https://doi.org/10.1371/journal.pone.0182811.g005

Estimation of the arc Joule heating

The Joule heating power from arc stream, which is nearly determined by arc voltage Ua and current I, is one of the important reasons for electrical fire accidents. The Ua and I in arc steady stage for each test are plotted in Fig 6 and Fig 7 respectively.

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Fig 6. Arc voltage with various arc gap under different circuit voltages and resistances.

https://doi.org/10.1371/journal.pone.0182811.g006

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Fig 7. Arc current with various arc gap under different circuit voltages and resistances.

https://doi.org/10.1371/journal.pone.0182811.g007

For a better expression of the influence of arc on current change, Fig 8 gives the decrease of circuit current in detail, defined as ΔI = I0Ia, where I0 is the initial circuit current without arc occurring, and Ia is the arc current in steady stage measured. These tendencies could be interpreted by a further deduction: (1) where the relationships of Ua vs. U and Ua vs. R were already obtained as shown in Fig 6. In fact the results calculated by Eq (1) are closed to the results measured in Fig 8. Moreover, the equivalent resistance of arc, defined as , is shown in Fig 9. An approximately linear relationship of Ra vs. L was found, which was interesting but not surprising by combining the equation and relationships of Ua vs. R in Fig 6.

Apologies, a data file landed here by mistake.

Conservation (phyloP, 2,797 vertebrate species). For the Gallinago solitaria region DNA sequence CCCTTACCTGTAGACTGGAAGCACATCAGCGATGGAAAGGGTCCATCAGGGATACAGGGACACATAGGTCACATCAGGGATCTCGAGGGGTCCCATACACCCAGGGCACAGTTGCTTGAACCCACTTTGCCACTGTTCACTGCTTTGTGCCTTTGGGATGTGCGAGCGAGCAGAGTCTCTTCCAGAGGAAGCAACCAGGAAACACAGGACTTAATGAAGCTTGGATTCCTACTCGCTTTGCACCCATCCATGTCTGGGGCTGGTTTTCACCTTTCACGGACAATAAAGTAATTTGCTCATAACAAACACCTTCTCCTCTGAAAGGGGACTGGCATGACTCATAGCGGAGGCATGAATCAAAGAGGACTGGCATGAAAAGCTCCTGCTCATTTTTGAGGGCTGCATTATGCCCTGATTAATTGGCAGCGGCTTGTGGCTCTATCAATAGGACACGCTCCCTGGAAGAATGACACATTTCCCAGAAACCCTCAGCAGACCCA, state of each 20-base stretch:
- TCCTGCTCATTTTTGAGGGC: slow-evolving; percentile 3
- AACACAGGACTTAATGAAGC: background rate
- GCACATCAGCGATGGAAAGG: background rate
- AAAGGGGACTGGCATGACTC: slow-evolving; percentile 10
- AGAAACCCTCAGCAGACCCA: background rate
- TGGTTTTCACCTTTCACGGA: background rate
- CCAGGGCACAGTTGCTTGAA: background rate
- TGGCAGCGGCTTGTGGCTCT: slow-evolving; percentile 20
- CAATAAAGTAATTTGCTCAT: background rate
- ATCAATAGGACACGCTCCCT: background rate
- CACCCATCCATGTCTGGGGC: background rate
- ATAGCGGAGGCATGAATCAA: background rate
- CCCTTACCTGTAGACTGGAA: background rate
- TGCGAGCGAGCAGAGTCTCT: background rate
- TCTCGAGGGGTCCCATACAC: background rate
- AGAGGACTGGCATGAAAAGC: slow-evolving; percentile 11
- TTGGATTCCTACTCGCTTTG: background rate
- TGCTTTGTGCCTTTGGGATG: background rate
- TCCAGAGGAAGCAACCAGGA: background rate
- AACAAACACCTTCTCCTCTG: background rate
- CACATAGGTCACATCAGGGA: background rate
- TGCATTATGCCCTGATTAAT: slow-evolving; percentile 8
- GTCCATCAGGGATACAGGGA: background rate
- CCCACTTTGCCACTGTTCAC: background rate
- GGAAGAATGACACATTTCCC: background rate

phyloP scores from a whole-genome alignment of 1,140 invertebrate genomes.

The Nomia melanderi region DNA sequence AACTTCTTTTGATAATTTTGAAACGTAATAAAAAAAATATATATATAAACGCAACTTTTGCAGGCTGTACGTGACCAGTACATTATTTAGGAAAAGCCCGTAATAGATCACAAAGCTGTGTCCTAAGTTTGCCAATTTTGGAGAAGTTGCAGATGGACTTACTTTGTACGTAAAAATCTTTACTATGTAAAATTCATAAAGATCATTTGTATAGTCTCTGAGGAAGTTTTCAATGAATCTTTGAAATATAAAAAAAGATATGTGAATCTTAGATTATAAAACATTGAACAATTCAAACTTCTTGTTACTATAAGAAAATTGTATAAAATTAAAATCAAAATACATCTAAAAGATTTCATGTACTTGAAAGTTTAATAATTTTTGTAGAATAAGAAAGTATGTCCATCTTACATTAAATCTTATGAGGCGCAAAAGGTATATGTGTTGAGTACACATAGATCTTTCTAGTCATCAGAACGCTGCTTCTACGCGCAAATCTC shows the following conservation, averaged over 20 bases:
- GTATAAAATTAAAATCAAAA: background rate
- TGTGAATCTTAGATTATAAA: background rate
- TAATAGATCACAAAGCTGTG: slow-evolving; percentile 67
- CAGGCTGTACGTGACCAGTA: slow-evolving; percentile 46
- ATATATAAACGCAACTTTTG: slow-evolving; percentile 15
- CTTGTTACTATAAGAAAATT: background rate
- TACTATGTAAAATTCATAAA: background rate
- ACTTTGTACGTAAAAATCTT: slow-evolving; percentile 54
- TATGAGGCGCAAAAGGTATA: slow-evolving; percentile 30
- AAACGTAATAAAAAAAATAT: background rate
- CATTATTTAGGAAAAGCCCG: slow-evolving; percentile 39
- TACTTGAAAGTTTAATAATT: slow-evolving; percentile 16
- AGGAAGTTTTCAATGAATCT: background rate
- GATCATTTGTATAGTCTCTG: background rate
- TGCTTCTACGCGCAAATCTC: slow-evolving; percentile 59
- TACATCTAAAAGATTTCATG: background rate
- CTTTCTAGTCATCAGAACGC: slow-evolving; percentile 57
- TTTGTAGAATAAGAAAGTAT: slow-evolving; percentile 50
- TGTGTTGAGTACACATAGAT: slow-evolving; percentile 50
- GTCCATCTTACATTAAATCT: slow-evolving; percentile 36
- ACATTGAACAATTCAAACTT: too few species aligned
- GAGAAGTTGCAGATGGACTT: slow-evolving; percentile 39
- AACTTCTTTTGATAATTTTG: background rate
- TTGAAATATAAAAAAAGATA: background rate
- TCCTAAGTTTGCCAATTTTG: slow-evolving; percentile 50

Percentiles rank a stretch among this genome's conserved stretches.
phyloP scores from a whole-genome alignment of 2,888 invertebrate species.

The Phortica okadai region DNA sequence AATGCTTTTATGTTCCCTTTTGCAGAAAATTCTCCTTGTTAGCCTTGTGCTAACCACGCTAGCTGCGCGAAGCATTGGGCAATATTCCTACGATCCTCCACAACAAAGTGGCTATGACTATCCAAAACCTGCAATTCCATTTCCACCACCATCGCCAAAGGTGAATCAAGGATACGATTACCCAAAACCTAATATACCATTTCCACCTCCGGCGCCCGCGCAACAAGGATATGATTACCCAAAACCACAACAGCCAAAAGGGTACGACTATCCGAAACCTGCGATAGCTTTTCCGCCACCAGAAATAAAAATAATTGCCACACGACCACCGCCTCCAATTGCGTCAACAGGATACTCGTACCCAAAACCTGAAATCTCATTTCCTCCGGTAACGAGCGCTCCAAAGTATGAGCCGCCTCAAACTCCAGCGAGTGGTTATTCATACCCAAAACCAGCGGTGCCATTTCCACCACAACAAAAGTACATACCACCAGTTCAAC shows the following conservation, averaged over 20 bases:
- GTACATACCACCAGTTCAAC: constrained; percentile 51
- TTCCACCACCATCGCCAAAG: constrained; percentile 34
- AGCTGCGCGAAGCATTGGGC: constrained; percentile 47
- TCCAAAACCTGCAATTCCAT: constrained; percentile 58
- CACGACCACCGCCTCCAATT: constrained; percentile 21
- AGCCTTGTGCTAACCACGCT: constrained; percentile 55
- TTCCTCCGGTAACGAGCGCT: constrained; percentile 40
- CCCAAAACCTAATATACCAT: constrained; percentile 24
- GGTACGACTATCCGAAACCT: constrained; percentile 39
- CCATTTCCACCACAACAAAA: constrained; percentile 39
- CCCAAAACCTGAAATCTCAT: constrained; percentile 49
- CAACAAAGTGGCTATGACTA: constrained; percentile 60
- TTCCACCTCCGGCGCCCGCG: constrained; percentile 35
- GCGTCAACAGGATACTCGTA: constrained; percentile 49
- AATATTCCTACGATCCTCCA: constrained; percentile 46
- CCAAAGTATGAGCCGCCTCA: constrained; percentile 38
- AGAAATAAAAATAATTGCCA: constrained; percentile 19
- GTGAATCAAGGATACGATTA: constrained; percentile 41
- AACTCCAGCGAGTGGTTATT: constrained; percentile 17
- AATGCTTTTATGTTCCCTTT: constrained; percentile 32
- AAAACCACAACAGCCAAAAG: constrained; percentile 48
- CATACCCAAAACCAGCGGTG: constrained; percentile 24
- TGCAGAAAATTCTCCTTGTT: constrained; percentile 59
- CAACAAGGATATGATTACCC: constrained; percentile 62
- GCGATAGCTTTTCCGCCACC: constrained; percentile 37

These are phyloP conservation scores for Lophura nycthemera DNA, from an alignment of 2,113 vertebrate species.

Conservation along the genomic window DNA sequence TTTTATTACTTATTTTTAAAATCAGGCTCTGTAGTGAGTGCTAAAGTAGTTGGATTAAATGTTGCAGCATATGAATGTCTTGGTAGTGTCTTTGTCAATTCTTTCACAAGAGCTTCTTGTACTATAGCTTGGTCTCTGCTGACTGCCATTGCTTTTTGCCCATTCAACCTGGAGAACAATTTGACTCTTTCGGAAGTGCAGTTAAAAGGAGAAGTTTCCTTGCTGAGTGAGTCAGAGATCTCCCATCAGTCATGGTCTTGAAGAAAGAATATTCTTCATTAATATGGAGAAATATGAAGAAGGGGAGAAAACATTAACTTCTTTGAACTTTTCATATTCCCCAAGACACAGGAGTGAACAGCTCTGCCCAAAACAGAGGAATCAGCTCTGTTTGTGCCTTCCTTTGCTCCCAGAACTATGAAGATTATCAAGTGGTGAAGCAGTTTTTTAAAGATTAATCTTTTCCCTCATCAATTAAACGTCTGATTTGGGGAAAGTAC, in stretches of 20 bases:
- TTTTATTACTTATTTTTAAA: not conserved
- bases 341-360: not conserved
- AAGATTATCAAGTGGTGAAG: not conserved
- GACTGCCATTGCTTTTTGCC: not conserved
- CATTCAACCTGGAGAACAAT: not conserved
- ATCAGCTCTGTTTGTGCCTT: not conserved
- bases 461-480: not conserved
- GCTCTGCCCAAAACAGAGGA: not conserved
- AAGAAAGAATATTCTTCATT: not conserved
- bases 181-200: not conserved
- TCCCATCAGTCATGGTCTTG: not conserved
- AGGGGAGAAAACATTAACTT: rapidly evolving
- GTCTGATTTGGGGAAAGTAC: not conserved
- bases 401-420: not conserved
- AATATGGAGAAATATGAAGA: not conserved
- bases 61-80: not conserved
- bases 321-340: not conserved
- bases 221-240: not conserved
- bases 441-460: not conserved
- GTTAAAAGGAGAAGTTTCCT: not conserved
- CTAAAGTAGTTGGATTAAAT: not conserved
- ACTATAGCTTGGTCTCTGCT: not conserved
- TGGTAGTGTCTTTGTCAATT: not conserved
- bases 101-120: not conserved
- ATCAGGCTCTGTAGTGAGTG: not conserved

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Fig 8. Decrease of Arc current with various arc gap under different circuit voltages and resistances.

https://doi.org/10.1371/journal.pone.0182811.g008

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Fig 9. Approximately linear relationship of arc equivalent resistance vs. arc gap.

https://doi.org/10.1371/journal.pone.0182811.g009